The List, Part III: The Bra and I
(If you’re just tuning in, you’ll want to catch up on Parts I and II of The List. You can find them here and here.)
Actually, I had written a hundred and one items on my hundred-things-I-want-to-do-when-I-retire list. One, though, was something I simply didn’t feel comfortable broadcasting to professional colleagues. Yet, if my list had been in priority order, this one item would have been at the very top. The number one thing I wanted to do when I retired was to take off my bra.
It was the number one thing I did, too. For awhile. Then I remembered something Maya Angelou once said about her aging experience: “My breasts are in a race to see which one gets to my bellybutton first.” I’d seen that effect first hand at Asheville’s Go Topless Day, and I really didn’t want to speed things up for myself.
Funny thing about bras. Back in the sixth grade, we girls could barely wait to get our first bras, whether we needed them or not. (We didn’t.) We huddled together during recess whispering about them—who had one, who needed one, how embarrassing it would be wearing one to school for the first time. My two best friends and I coordinated our bra-buying plans so we’d arrive at school wearing our first bra on the same day. We reasoned no one of us would feel quite so conspicuous that way. Proud and conspiratorial, maybe, but inconspicuous.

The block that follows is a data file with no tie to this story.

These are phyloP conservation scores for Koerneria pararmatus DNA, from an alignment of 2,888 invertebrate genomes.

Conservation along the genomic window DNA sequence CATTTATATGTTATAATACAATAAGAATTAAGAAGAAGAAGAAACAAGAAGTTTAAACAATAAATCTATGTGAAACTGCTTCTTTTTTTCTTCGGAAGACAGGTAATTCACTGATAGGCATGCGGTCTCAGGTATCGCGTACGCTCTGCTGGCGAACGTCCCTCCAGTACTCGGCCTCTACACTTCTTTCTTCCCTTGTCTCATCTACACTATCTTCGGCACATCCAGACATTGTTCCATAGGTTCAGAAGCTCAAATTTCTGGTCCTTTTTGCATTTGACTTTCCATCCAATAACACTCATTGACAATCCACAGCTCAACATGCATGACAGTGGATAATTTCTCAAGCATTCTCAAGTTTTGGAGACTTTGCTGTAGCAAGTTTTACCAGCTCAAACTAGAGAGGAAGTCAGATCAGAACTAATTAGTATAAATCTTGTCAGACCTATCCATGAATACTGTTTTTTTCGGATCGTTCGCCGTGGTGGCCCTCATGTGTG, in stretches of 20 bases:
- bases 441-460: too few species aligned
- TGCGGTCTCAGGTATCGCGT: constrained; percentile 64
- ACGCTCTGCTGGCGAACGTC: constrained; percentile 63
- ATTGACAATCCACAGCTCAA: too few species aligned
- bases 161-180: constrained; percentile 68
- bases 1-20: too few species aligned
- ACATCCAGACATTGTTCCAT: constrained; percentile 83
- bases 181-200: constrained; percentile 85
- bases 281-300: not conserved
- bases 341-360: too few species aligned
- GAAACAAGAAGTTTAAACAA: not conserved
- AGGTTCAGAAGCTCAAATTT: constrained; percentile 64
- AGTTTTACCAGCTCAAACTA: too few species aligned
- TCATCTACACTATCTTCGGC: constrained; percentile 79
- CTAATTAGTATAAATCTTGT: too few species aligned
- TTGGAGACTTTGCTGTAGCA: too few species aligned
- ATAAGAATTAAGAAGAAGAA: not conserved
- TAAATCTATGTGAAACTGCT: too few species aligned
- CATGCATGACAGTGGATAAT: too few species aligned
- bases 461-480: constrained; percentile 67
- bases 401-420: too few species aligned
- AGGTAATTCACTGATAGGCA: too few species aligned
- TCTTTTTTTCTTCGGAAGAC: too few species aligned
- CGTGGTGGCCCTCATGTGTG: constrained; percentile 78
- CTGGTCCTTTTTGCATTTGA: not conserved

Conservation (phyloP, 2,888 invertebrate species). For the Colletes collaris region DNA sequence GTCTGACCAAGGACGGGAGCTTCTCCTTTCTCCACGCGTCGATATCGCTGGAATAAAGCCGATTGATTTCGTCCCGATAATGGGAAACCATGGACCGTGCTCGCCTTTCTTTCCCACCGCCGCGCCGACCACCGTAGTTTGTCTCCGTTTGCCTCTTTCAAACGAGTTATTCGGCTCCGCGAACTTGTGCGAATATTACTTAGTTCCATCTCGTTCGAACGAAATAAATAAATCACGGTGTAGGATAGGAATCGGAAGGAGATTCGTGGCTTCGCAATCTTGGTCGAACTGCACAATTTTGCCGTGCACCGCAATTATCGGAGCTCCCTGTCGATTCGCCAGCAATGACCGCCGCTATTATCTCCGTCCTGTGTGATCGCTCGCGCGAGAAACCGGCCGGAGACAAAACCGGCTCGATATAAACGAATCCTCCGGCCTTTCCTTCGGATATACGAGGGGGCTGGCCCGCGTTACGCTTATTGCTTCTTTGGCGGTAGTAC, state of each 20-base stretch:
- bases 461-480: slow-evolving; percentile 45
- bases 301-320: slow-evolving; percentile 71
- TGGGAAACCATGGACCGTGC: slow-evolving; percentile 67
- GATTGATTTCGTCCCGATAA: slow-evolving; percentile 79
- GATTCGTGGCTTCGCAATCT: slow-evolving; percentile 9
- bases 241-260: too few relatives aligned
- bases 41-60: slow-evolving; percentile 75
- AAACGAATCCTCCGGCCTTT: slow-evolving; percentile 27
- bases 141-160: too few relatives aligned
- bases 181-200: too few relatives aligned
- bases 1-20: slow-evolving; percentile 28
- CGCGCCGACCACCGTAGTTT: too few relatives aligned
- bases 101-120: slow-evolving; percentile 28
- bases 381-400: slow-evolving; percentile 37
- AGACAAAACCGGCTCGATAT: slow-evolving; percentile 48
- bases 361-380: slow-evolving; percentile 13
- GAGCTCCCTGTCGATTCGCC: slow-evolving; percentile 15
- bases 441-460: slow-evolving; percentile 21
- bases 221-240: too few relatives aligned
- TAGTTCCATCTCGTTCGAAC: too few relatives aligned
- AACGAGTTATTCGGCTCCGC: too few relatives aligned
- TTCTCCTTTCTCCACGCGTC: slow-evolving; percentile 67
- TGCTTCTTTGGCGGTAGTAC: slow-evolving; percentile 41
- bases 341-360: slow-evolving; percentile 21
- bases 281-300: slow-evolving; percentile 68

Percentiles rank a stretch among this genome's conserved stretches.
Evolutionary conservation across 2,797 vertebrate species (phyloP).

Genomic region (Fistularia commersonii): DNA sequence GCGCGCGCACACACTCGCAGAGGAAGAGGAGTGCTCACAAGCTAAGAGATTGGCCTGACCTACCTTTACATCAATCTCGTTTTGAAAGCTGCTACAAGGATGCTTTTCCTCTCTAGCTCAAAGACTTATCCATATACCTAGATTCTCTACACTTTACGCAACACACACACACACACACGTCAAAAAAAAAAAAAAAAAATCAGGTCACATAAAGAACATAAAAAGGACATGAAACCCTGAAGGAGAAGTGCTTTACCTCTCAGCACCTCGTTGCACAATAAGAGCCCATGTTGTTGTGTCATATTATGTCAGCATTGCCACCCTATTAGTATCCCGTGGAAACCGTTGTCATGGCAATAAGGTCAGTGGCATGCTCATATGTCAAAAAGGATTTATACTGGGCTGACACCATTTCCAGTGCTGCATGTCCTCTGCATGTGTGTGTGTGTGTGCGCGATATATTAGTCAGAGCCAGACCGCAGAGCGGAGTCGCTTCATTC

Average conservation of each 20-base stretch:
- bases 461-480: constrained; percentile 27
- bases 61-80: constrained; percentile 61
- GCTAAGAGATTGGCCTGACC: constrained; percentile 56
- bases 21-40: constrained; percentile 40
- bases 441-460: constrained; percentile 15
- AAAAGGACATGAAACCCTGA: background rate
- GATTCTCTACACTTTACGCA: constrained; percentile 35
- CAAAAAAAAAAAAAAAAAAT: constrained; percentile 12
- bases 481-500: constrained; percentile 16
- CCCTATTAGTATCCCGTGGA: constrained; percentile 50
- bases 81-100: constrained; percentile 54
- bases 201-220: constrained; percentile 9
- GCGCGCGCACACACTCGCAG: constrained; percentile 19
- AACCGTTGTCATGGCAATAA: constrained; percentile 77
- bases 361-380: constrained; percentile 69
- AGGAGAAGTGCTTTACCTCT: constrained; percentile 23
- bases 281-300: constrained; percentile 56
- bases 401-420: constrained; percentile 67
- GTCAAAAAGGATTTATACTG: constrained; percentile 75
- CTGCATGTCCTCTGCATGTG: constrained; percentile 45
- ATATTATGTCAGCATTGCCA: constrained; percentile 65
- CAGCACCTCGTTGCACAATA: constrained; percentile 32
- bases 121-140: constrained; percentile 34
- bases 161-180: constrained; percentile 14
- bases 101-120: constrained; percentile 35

Pretty sure my first bra was this very style! (But smaller—much, much smaller)
At a church youth retreat a few years later, my friend George said to a bunch of us girls that he couldn’t comprehend how we could bear to be so confined. He thought wearing a bra would feel incredibly constricting, like being in a straitjacket. We were a tad scandalized by his brazen discussion of such an intimate subject, but we tried not to show it. We assured him it wasn’t like that at all, that bras were perfectly comfortable. Frankly, we couldn’t imagine life without a bra.
It’s been a long time since I’ve been excited about a bra. The more I’ve needed one, the less comfortable I’ve been wearing one. George had it right, after all. Constricting is exactly the right word.
In the end, my bra and I came to a compromise. That is to say, I compromised. Pretty soon I started wearing my bra again. Still do. These days, I free my breasts from their bra prison a little earlier in the evenings, though, hoping my body doesn’t notice I’m cheating.
Bras—there’s the Double Support, the Sexy Plunge, the Elegant Lift, the Magic Lift, the Convertible, the Vacationer, the Glamorise, the Wonderwire. Seamed, seamless, lined, unlined, foam lined. Sheer, padded, molded. Strapless, t-strap, gel strap. Wirefree or underwire. Front closure, back closure, pullover. Leisure, sports, nursing, active lifestyle. Extra lift, minimizer, slimming, back smoothing. Push-up, shelf, bandeau, bustier, demi-cup, long line. Cotton, nylon, silk, microfiber, jersey knit, lace, satin.
The most common theme in bra advertising is comfort: original comfort, smooth comfort, pure comfort, moving comfort, 18-hour comfort, super cool comfort, comfort flex, comfort revolution, passion for comfort. HA!
I have a passion for comfort. It’s why I wanted to dispense with my bra in the first place. But gravity is a law. And I’m a law abider, so I’m sticking with my bra.
(Photo images in this post are public domain photos via Creative Commons.)